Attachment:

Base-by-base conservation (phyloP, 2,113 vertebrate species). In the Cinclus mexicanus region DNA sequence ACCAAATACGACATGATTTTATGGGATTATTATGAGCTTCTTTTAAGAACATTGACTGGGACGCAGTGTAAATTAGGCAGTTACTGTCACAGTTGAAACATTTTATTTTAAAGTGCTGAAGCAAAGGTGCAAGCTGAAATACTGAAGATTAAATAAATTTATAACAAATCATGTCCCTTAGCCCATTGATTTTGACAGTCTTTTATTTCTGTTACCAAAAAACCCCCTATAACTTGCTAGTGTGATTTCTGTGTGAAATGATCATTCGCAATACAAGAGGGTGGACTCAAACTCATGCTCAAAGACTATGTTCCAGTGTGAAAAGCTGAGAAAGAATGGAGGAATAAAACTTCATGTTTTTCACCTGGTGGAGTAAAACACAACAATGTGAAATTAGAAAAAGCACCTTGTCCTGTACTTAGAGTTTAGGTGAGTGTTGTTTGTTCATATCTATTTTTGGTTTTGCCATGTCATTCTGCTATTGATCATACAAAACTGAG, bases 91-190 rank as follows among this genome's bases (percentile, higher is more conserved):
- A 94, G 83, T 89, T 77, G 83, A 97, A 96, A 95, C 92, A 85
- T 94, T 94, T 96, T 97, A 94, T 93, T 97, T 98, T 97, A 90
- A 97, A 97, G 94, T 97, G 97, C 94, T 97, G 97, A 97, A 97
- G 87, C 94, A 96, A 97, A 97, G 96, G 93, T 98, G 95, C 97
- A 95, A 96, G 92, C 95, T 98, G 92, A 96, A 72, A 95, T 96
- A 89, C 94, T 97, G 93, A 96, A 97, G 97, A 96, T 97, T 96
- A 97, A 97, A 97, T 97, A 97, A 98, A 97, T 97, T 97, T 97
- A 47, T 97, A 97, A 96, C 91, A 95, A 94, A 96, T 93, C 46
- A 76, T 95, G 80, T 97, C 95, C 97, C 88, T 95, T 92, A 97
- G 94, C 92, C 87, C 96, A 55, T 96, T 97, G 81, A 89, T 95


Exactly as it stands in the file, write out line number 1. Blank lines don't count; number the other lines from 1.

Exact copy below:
Base-by-base conservation (phyloP, 2,113 vertebrate species). In the Cinclus mexicanus region DNA sequence ACCAAATACGACATGATTTTATGGGATTATTATGAGCTTCTTTTAAGAACATTGACTGGGACGCAGTGTAAATTAGGCAGTTACTGTCACAGTTGAAACATTTTATTTTAAAGTGCTGAAGCAAAGGTGCAAGCTGAAATACTGAAGATTAAATAAATTTATAACAAATCATGTCCCTTAGCCCATTGATTTTGACAGTCTTTTATTTCTGTTACCAAAAAACCCCCTATAACTTGCTAGTGTGATTTCTGTGTGAAATGATCATTCGCAATACAAGAGGGTGGACTCAAACTCATGCTCAAAGACTATGTTCCAGTGTGAAAAGCTGAGAAAGAATGGAGGAATAAAACTTCATGTTTTTCACCTGGTGGAGTAAAACACAACAATGTGAAATTAGAAAAAGCACCTTGTCCTGTACTTAGAGTTTAGGTGAGTGTTGTTTGTTCATATCTATTTTTGGTTTTGCCATGTCATTCTGCTATTGATCATACAAAACTGAG, bases 91-190 rank as follows among this genome's bases (percentile, higher is more conserved):